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Bobby Robson’s revenge

Kick Off 2 logo

G Kick off 2 OAAAALLLL! The tradition cry of foreign football commentators, and players of Kick Off. The fastest and best football game ever. After experimenting with Extra Time, and playing around with Player Manager, Dino Dinner (sorry, Dini), has perfected his art with Kick Off 2. Or has he? To be honest, no.
Now before you rush for the poison quills listen up, and hear the tale of how a brilliant program has become more complex, more difficult, more challenging, but not necessarily better.

Kick Off 2 represents the cumulation of the developments seen in those other programs I have already mentioned. Thanks to this, it plays more like Player Manager than Kick Off, but without the management bits, naturally.
An interesting gimmick is the ability of three or four players to play against each other at the same time, with the aid of a joystick adapter. While creating frantic fun, the experience does not really bear repeating as everyone plays in position, resulting in all fruitlessly chasing the ball. Casting that ability aside, the Kick Off 2 player can indulge ina simple one-off game, a one-off game between two of eight international teams, an eight man international league, and eight man international knockout cup, or a special event (more of later).

On an options menu the player can decide to set the time limit (three mins per half minimum), the pitch type (normal, wet, plastic and soggy, each with its own pitch graphics), skill level of each team, tactics for each team, extra time in the cup competition, after touch or not (yes, if you want to score against the good computer teams), league skill level, game speed, and choice of referee.
Quite a line up, and there are more options on other menus, including a nice one that allows you to change the strip design of a team, along with its colours.

Kick Off 2 On the simple one-off games, you can load your own tactics from Player Manager, as well as your own PM teams. While this means that your fave team can take on your mates using your own tactics, it unfortunately stops there.
While I can understand the limitation of not allowing you Player Manager team to take part in the league, cup or special event, it seems pretty stupid that the tactics cannot be used. In fact, although you are offered a number of tactics from the options menu, you can only use the standard four in the league, cup and special events. Disappointing is not a word for it.
Actually, on the pitch the Player Manager gameplay has been tightened up so that you are unlikely to hit the ball over from six yards.
Unfortunately, the goalkeepers are now far too good. There are just two ways of being fairly sure of scoring, but getting into position to do either is very difficult. This results in goalkeeping errors deciding many games, and 0-0 draws proliferating when playing the computer.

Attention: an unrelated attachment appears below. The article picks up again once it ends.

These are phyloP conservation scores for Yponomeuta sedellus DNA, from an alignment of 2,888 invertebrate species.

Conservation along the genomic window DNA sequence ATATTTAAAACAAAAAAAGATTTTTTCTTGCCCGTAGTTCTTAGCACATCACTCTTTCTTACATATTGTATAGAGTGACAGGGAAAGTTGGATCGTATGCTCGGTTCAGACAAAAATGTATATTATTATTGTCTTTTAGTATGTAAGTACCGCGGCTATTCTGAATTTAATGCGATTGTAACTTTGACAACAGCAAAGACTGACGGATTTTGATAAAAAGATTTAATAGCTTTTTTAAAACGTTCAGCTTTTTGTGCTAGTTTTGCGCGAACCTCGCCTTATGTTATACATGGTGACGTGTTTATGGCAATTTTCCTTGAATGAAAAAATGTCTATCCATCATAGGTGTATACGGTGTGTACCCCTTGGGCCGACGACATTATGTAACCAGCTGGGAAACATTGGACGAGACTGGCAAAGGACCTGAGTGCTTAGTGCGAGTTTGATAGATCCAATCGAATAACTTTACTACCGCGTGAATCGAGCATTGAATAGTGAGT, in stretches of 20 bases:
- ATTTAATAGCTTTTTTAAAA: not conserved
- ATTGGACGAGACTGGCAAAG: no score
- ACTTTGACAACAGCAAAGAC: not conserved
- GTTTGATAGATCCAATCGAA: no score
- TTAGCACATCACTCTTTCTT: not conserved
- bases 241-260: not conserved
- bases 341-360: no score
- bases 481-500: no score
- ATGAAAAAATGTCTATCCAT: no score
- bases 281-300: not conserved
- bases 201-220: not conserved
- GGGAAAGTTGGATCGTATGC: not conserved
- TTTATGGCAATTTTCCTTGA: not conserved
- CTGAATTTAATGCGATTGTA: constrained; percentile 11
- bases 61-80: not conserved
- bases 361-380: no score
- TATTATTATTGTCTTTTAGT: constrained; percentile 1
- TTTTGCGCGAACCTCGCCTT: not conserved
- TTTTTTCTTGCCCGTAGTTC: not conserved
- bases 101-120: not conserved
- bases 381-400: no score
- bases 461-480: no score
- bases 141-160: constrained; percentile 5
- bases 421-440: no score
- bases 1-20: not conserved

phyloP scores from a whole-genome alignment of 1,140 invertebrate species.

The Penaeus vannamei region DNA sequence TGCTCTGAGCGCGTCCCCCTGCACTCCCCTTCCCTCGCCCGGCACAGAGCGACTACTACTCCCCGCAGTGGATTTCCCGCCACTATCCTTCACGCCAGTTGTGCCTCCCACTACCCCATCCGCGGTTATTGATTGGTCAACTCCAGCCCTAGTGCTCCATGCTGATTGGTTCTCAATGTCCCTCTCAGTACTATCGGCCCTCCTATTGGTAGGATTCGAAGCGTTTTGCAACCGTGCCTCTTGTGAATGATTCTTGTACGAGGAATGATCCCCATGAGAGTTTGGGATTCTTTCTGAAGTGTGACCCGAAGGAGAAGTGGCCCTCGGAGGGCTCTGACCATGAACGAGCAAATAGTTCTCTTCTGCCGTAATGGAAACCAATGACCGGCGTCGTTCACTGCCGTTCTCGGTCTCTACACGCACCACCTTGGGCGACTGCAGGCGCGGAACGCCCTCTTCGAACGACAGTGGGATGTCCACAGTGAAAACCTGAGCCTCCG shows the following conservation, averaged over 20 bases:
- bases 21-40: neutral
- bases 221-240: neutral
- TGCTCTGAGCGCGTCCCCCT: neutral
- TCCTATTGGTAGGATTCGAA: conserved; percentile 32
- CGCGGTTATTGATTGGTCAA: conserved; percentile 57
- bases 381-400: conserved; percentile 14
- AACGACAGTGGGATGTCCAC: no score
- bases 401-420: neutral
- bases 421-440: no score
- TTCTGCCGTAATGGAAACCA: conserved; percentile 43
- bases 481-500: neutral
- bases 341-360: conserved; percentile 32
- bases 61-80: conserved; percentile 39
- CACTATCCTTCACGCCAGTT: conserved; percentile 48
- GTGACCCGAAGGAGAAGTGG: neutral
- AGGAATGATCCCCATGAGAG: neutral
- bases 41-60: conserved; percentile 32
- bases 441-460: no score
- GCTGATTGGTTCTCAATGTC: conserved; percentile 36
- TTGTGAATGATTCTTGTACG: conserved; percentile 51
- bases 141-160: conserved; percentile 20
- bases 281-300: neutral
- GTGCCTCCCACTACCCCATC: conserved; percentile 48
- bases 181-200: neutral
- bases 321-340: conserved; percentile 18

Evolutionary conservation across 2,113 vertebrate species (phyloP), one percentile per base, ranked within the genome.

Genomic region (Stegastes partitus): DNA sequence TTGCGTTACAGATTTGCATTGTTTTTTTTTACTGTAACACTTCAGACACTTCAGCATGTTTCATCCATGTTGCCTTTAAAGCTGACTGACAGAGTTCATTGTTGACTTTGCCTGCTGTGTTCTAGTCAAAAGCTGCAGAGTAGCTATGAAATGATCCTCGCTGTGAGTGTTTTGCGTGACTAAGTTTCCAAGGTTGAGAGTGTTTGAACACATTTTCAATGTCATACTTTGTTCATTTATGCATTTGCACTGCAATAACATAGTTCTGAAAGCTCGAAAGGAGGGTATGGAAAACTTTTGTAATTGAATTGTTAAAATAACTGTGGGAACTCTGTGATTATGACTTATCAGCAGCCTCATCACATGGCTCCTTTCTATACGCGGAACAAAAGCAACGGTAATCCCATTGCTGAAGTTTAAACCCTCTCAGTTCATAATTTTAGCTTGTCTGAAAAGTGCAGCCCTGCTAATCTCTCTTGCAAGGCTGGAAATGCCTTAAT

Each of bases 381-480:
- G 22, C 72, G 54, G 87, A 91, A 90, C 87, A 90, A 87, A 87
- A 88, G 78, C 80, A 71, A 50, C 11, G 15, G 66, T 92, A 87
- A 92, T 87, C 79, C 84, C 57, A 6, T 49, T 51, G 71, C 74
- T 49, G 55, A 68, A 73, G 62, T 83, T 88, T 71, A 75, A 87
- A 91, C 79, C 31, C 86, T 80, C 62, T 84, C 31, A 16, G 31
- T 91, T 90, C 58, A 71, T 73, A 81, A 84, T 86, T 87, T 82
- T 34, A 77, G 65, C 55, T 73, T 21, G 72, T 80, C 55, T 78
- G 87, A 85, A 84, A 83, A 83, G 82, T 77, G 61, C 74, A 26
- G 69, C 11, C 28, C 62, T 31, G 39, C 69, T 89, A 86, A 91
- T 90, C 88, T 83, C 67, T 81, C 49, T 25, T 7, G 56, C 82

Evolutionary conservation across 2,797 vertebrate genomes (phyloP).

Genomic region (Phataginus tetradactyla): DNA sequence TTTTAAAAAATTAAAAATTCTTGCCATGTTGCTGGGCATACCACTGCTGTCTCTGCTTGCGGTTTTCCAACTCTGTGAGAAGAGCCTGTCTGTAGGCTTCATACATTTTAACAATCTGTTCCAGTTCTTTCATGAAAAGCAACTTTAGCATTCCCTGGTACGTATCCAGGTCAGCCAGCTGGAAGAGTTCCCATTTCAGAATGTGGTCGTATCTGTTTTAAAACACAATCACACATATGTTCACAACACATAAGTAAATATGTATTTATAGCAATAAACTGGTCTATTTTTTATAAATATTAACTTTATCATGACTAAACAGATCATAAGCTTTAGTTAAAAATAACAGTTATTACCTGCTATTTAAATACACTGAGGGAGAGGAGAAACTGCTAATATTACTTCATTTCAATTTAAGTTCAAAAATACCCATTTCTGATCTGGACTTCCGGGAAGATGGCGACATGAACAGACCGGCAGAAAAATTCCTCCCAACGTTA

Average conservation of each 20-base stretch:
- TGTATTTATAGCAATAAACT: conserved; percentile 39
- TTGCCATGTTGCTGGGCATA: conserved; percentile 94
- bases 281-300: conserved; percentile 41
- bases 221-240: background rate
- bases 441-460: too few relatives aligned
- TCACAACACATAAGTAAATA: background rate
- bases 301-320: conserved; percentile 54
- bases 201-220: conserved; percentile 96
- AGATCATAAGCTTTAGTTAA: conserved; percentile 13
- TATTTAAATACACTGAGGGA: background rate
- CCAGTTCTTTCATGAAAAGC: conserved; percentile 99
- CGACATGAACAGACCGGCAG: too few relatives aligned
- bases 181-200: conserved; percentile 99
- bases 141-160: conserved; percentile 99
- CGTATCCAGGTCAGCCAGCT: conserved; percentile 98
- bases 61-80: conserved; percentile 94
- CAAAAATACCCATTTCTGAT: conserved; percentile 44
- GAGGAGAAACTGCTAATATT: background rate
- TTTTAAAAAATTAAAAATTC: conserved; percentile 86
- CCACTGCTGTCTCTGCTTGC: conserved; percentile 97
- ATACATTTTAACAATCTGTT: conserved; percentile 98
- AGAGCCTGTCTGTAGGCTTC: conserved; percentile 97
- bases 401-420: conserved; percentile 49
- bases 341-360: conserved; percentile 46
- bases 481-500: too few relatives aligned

Now this goes against the grain of what the original program was all about. The fact that the player cannot dribble properly, made the speed of play and scoring of goals the greatest attribute of Kick Off. The speed of Kick Off 2 is less, no longer blindingly fast, merely quick, and goals are hard to come by. Sure, it is far more of a challenge and there is great variety, but I feel something has been lost.
Meanwhile, the other changes on the pitch include variable strength corners, controllable goal kicks and throw ins, the ability to change formation whenever the ball goes out of play, and Brazilian style taking of free kicks in front of goal. There is also an action replay to review any goals you do manage to score, and save them to disk to prove it later.

The special event menu allows new competitions to be loaded from expansion disk, but gives you the World Cup to be going with. All the right teams in all the right groups are on offer, and you can change them around if you wish.
Having played all of these teams it strikes me that Dino does not have much clue about the strength of international football squads. The Italians are far too weak, and the Rumanians and Austrians particularly too strong.
At least there is some balance and challenge for all skill levels in this competition. Getting Cameroon or the United Arab Emirates through the first round is an achievement, while players of Brazil should get at least to the quarterfinals.
Another bug with this section of the game is that it rarely allows you to alter formation from 4-2-4 that is incredibly annoying.

So there you are, there is a lot packed into Kick Off 2, and with the prospect of up to 25 expansion disks from Anco, you could be playing it for years. However, scoring is hard, far too hard for any but experts, and there are still some aspects of the gameplay that I would like to see changed. Kick Off 3 remains a possibility.

Until then I say go out and buy your Kick Off 2, it is a very good game for all my minor niggles. Better than the original? I say no, but then I have completely mastered that, so Kick Off 2 provides a much needed challenge and, of course, a chance for England to be world champions.
Duncan Evans

Amiga Computing, Volume 3 Issue 4, September 1990, p.40-41

Kick Off 2
Aura 10 out of 15
Graphics 13 out of 15
Gameplay 12 out of 15
Value 14 out of 15
Overall - 81%

Kick Off 2 logo  Amiga Format Gold

ANCO £19.95 * Joystick